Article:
Unequal impact of COVID-19 'utterly predictable' amid rising inequality, says Marmot

The disproportionate impact of COVID-19 on people in the most deprived parts of England was 'utterly predictable' after a decade of rising inequality, Professor Sir Michael Marmot has said.

Professor Sir Michael Marmot
Professor Sir Michael Marmot (Photo: Pete Hill)

Speaking at the RCGP annual conference in London, held in association with the World Organisation of Family Doctors Europe (WONCA Europe), Professor Sir Michael Marmot said rising inequality in the UK over the past decade had left the country 'ill prepared' for the arrival of a pandemic.

Professor Sir Michael pointed to the findings of his 2020 'Marmot review: 10 years on' report - which found that life expectancy had stalled, patients were living longer in ill health and health inequality had risen after a decade of austerity.

And he told the conference: 'Then came COVID-19. You remember the fiction at the beginning of COVID-19, that it will affect prince and pauper alike? The great leveller?

Health inequality

'Garbage. It was utterly predictable, and so it turned out, that COVID-19 exposed and amplified the underlying inequalities in society.'

Figures early in the pandemic from the Office for National Statistics showed that people living in the most deprived areas of England and Wales were roughly twice as likely to die after contracting COVID-19 - with 3.1 deaths per 100,000 population in July 2020 in the most deprived areas compared with 1.4 per 100,000 in the least deprived areas.

Professor Sir Michael - a professor of epidemiology at University College London and director of the UCL Institute of Health Equity - said data on dental caries in children, as well as data on child obesity closely matched the social gradient seen in the impact of COVID-19, with children in the most deprived areas facing the highest levels of ill health.

He told the conference that tacking specific diseases was vital, but would only work alongside steps to address 'the social determinants of health that give rise to avoidable inequalities in health - hence promoting health equity'.

Low-income households

To follow healthy eating guidance, he said, households with income in the lowest decile would have to spend 75% of their income on food.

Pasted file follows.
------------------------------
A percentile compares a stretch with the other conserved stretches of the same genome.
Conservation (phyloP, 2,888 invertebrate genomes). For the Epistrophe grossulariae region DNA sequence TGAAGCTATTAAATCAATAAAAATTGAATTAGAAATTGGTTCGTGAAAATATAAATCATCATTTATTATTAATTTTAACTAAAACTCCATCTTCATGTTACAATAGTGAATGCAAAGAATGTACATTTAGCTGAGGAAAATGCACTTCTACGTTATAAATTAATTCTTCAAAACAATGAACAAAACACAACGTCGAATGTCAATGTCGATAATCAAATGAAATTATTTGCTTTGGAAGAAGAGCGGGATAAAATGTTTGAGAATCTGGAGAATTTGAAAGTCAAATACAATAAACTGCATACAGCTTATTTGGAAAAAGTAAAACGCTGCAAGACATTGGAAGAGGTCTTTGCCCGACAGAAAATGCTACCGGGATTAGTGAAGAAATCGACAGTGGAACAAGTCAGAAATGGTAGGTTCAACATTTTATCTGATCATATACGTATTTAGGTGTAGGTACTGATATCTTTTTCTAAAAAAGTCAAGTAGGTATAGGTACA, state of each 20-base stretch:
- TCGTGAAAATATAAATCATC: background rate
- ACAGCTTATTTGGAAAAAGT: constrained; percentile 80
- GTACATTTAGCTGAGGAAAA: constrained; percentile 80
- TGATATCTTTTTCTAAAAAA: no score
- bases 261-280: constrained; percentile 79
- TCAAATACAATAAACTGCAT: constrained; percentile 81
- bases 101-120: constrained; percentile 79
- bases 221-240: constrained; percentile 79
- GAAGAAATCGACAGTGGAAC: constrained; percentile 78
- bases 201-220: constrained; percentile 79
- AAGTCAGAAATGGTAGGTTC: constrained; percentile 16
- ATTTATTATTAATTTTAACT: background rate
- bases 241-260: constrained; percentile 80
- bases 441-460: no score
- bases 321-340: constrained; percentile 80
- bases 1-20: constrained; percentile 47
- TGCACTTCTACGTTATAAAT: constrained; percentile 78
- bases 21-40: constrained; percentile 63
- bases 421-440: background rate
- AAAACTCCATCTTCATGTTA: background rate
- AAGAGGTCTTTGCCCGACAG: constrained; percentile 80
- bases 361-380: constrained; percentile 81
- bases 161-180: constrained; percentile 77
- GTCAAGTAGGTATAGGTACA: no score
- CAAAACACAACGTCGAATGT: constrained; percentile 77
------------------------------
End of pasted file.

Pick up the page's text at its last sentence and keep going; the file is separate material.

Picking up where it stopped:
'Don't blame the poor, blame their poverty,' he said. He pointed to an argument set out in his landmark 2010 Marmot report that government interventions should be 'universal, but with an intensity and a scale that is proportional to the level of disadvantage'.

However, he argued that since 2010 government policy had been effectively to 'make the poor poorer', citing changes to the tax and benefits system that had led to a 20% drop in income for the poorest people, while incomes in the highest decile were not affected in the same way.

He said the government's levelling up fund allocation was worth £32 per person - but that over the past decade the reduction in council funding per person had been more than 10 times this amount.

Professor Sir Michael said he believed this reduction in spending - which had been most acute in areas with the highest levels of deprivation - had contributed to rising health inequality and the slowdown in life expectancy.

He warned: 'Primary care is absolutely vital in society, but we need to address the conditions that make people sick.' He said, however, it was possible for primary care to become more involved in tackling social inequality that leads to ill health - citing the example of a rise in social prescribing.

But he said tackling health inequality required a change in approach from government. 'If I had to recommend one thing - put equity at the heart of all government action.'

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